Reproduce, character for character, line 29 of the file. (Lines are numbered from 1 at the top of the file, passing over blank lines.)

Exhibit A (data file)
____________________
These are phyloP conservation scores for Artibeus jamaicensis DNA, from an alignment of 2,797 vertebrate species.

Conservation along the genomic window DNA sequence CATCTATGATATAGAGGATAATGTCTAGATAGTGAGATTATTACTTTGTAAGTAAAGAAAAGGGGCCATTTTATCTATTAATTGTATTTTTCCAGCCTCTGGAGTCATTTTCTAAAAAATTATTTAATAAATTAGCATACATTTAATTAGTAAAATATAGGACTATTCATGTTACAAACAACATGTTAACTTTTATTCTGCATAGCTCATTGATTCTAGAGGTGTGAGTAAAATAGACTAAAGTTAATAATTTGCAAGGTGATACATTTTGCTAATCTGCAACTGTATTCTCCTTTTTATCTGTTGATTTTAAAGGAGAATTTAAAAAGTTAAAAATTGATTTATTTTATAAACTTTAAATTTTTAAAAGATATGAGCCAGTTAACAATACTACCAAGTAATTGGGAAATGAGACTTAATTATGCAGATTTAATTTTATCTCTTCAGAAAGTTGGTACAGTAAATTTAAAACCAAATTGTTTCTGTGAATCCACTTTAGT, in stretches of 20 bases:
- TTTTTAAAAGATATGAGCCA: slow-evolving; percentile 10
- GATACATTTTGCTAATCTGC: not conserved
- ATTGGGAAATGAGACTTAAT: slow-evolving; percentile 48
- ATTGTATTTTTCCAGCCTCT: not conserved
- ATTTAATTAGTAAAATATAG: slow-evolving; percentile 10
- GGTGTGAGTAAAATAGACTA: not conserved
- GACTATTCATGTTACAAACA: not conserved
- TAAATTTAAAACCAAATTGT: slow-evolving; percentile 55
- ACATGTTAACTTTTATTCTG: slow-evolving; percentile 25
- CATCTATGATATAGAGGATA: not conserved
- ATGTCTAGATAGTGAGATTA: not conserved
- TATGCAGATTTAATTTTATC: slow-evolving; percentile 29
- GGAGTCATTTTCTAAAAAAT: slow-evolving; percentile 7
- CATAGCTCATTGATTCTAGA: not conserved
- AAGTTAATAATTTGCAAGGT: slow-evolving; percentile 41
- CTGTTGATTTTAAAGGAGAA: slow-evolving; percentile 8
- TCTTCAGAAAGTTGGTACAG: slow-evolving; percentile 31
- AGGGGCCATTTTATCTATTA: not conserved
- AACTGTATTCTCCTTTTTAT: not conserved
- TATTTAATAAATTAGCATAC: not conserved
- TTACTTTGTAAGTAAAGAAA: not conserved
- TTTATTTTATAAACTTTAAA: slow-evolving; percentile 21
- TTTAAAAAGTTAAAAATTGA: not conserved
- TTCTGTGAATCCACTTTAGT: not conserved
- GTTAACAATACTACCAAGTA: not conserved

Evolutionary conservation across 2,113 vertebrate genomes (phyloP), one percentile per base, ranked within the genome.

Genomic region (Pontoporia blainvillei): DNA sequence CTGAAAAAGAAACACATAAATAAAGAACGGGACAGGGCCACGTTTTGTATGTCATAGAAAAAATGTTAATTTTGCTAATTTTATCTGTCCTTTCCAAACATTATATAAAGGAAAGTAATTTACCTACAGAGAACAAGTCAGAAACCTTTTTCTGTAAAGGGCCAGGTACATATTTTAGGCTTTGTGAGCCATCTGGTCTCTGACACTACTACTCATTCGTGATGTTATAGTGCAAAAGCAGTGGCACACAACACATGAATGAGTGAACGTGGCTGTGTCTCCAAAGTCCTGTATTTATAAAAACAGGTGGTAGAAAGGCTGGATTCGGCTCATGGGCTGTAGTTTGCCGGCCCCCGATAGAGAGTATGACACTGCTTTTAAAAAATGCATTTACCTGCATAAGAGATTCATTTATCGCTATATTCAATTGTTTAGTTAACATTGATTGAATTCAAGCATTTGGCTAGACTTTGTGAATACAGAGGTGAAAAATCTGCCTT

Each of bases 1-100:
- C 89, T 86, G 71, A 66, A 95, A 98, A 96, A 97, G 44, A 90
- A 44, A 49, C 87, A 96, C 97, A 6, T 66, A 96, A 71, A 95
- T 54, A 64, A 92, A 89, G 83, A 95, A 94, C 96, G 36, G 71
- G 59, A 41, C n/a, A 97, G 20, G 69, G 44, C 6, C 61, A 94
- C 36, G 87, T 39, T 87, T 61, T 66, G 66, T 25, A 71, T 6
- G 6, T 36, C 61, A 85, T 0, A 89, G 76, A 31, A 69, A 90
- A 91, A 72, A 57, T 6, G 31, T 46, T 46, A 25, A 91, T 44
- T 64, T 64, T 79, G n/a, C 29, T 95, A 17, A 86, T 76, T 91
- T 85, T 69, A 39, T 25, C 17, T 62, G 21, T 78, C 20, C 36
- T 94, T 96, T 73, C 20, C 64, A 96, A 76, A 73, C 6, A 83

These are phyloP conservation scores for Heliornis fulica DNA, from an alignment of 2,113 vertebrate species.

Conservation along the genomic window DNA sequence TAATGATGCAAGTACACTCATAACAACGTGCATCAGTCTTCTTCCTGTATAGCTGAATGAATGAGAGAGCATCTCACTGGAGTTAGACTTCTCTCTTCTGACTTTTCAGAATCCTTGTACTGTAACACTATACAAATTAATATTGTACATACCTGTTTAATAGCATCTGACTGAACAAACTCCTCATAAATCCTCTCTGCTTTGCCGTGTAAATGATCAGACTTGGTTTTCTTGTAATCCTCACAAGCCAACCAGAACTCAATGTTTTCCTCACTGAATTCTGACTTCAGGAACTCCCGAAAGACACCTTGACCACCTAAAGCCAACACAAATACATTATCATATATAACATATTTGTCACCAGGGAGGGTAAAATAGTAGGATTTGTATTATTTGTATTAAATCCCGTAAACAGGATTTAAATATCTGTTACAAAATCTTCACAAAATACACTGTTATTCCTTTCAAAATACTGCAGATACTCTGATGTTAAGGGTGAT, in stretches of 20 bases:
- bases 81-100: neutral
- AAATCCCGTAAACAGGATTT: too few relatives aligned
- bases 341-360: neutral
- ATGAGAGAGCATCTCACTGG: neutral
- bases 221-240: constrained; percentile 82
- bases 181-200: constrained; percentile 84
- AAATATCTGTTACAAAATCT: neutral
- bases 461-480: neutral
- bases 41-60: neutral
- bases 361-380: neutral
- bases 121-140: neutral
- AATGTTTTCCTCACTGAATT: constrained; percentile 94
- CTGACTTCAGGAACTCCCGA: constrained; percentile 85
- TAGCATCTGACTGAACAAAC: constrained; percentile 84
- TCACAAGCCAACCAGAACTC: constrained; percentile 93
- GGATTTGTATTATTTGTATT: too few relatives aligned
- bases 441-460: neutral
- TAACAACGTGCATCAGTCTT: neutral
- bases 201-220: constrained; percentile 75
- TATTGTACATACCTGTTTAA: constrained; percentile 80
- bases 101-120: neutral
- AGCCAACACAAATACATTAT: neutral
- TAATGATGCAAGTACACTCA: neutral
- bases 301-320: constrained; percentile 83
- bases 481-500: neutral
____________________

Genomic region (Pontoporia blainvillei): DNA sequence CTGAAAAAGAAACACATAAATAAAGAACGGGACAGGGCCACGTTTTGTATGTCATAGAAAAAATGTTAATTTTGCTAATTTTATCTGTCCTTTCCAAACATTATATAAAGGAAAGTAATTTACCTACAGAGAACAAGTCAGAAACCTTTTTCTGTAAAGGGCCAGGTACATATTTTAGGCTTTGTGAGCCATCTGGTCTCTGACACTACTACTCATTCGTGATGTTATAGTGCAAAAGCAGTGGCACACAACACATGAATGAGTGAACGTGGCTGTGTCTCCAAAGTCCTGTATTTATAAAAACAGGTGGTAGAAAGGCTGGATTCGGCTCATGGGCTGTAGTTTGCCGGCCCCCGATAGAGAGTATGACACTGCTTTTAAAAAATGCATTTACCTGCATAAGAGATTCATTTATCGCTATATTCAATTGTTTAGTTAACATTGATTGAATTCAAGCATTTGGCTAGACTTTGTGAATACAGAGGTGAAAAATCTGCCTT